¹. “The violet and purple varieties of quartz provide the most prized, and in many respects the most interesting, of the large family of quartz minerals. Amethyst, the name by which this variety of quartz is known, is of ancient derivation. Pliny stated that the gem was so called from the colour being near to, but not quite reaching, that of wine. The name is also said to have been derived from the Greek word 'amethustos', which is translated as ‘not drunken’, and was given to the stone from the belief that a wearer would not to suffer unduly from excess consumption of alcoholic liquors. As an amulet, amethyst was believed to dispel sleep, to sharpen the intellect, to be an antidote against poison, and to preserve the wearer against harm in battle. In ecclesiastical circles amethyst has always been held in high esteem and many of the finest specimens of this beautiful variety of quartz are set in the fingerings of bishops. Although amethyst is always violet and Hugh, the range of colour is very wide and may vary from nearly colourless with a faint moving tent to a glorious purple” (Robert Webster, ‘Gems. Their Sources, Descriptions and Identification’, fifth edition, 1994). The colour of amethyst isn’t due to any one particular inclusion, but as a result of a ‘colour centre’ – a structure within the material composed on a number of physical condition and inclusions, which absorb part of the visible spectrum, effectively like a filter over a light. “The formation of the iron centres relevant to the violet colour of amethyst can be characterized by the following formula: Fe3+(S1) + Fe3+(I4) ↔ Fe4+(S) + Fe2+(I4) The mechanism is due to an electron transition caused by gamma irradiation: an electron is impelled or released from a substitutional Fe3+ and trapped by an interstitial Fe3+. Consequently, by losing the negative electron, the substitutional Fe3+ is oxidized to an Fe4+ centre, while the interstitial Fe3+ is reduced to Fe2+” (Ultrich Henn and Rainer Schultz-Gűttler, ‘Review of Some Current Coloured Quartz Varieties’, in The Journal of Gemmology, vol 33, 2012).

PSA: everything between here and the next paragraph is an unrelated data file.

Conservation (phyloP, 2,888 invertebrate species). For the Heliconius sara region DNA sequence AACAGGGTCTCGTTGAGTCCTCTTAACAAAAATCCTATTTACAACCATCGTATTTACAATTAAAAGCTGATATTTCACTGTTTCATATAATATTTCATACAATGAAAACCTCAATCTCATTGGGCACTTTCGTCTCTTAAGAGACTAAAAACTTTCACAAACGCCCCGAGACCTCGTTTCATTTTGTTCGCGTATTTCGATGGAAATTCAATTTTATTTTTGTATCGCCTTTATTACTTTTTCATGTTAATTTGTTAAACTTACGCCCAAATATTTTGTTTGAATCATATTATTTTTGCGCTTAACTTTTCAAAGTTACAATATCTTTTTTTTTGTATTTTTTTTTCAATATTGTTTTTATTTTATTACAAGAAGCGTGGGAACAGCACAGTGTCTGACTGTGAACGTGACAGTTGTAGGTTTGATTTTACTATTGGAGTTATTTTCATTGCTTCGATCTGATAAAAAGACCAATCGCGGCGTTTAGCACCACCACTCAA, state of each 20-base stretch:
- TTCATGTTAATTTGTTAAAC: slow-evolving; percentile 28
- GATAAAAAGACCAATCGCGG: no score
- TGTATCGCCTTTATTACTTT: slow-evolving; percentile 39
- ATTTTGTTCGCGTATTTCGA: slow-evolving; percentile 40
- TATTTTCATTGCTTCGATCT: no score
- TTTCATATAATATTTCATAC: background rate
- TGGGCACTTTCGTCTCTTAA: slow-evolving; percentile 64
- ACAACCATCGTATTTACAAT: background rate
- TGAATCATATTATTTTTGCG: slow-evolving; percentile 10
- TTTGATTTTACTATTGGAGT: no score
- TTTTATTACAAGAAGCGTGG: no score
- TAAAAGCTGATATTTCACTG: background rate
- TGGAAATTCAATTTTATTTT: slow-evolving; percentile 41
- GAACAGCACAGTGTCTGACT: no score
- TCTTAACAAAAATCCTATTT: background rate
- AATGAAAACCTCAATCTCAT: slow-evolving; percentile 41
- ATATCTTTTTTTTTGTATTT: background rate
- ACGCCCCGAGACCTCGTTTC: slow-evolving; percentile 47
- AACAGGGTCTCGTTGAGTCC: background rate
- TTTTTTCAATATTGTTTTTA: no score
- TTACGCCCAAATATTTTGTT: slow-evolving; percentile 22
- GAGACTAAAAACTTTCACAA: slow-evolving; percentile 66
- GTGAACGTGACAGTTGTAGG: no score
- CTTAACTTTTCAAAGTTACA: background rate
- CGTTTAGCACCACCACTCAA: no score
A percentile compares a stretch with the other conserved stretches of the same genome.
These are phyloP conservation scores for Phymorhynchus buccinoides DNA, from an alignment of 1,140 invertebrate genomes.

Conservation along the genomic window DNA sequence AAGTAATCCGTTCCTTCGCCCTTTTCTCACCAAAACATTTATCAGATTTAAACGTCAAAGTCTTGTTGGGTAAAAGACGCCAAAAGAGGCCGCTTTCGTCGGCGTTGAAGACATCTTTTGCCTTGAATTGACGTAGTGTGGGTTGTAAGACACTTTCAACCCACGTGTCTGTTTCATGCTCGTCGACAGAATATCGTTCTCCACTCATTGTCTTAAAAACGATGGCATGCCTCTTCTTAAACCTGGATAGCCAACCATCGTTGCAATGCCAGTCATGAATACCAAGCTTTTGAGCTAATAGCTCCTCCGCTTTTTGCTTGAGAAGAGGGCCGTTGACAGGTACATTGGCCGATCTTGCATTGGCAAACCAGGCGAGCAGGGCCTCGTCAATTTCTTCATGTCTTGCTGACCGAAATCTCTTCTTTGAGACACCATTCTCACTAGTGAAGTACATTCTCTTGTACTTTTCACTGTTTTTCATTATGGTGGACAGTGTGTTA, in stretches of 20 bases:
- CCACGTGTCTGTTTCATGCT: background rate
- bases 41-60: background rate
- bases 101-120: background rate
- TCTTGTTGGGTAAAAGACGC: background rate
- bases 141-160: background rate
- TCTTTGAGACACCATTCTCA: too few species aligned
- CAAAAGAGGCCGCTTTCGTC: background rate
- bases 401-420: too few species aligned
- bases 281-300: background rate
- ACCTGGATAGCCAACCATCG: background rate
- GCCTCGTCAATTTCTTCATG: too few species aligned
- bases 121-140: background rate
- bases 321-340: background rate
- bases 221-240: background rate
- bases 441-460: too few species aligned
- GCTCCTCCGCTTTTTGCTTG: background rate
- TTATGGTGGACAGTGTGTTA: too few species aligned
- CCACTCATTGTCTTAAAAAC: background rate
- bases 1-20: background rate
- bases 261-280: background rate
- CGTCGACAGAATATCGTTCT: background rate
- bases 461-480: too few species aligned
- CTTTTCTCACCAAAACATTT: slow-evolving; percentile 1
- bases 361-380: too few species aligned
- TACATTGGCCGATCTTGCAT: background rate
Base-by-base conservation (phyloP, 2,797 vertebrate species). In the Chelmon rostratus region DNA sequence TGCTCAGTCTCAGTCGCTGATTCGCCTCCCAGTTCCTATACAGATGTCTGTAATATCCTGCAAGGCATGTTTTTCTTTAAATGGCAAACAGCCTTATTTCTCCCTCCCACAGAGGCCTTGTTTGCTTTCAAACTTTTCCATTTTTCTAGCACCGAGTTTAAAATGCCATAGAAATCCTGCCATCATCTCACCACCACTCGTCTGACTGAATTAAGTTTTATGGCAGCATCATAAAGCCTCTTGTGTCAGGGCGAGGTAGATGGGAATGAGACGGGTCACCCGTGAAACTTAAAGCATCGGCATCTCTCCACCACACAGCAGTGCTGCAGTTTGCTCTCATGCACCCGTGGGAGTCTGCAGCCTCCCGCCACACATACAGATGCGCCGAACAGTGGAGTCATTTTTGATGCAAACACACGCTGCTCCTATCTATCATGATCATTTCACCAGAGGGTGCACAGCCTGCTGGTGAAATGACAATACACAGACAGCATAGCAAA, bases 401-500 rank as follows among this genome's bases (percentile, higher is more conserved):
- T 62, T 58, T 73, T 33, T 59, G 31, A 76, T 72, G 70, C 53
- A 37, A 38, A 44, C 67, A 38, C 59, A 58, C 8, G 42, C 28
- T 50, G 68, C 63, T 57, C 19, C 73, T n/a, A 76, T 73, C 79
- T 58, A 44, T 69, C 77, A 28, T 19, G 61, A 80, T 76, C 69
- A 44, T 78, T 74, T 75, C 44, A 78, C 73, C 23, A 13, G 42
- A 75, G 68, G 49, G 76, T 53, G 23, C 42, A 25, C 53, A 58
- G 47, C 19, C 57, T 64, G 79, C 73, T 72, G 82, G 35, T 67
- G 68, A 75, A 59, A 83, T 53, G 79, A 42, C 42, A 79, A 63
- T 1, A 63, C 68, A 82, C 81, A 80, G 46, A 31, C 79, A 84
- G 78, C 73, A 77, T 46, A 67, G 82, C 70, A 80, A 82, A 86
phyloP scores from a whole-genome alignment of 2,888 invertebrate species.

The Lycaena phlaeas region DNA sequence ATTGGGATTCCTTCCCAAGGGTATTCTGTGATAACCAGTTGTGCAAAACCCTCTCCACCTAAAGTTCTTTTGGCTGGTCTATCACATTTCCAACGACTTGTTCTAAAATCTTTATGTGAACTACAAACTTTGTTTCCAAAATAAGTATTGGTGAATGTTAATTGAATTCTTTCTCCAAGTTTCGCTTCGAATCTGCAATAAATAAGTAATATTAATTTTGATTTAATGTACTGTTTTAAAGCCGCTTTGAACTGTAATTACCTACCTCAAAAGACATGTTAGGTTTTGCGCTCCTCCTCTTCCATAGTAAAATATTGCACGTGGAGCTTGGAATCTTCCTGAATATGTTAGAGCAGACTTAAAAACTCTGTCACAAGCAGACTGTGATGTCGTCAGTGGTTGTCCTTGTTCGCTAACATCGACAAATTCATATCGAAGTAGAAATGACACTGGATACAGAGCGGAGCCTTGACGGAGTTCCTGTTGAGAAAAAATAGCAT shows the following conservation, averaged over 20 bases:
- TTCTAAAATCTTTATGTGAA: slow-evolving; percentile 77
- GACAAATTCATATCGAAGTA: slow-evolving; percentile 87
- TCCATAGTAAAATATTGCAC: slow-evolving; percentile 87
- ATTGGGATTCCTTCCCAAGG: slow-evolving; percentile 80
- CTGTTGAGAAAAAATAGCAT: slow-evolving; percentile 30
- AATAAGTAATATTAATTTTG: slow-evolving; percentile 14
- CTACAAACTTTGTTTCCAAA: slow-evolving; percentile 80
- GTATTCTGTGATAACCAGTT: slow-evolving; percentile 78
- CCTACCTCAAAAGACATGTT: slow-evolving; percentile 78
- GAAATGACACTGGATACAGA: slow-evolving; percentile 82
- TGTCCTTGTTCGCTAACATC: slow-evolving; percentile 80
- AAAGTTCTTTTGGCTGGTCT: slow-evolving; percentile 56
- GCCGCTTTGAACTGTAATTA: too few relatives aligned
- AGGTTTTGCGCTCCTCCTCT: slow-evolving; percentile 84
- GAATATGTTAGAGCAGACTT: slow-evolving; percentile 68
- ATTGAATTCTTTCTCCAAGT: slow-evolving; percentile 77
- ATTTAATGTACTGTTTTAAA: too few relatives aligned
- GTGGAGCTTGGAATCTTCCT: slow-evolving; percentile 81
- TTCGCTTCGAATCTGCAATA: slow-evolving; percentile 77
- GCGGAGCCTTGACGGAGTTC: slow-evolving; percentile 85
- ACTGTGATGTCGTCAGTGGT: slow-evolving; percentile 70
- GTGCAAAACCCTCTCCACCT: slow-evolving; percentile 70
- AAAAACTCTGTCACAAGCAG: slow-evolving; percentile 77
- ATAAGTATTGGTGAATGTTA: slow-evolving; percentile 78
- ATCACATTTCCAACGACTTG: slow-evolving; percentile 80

². The step-cut is among the oldest cuts and is still very popular today. Because of the relative simplicity it has a modern appearance. In the step-cut a series of more or less rectangular facets on the crown and pavilion proceed in rows (or steps) towards the girdle and culet. Although sometimes the pointed corners are left, it is more usual to find them slightly cut off. Therefore, in actually creating an octagonal outline, however when small, the stone retains a squarish, or rectangular appearance and is subsequently called an ‘emerald-cut’. This is because it is a commercial way of cutting emerald and other beryls or long prismatic gemstones. The step-cut is less complicated than the brilliant, but because each facet is larger in area cutting and polishing takes longer, also slight inaccuracies are easy to see. It is a test of the lapidary’s skill because the long and narrow facets must be close to perfectly parallel, otherwise they look wedge shaped. When well fashioned this facet design produced long ribbons of reflective light and a wide uninterrupted view of the gemstone’s body hue, tone and saturation of colour.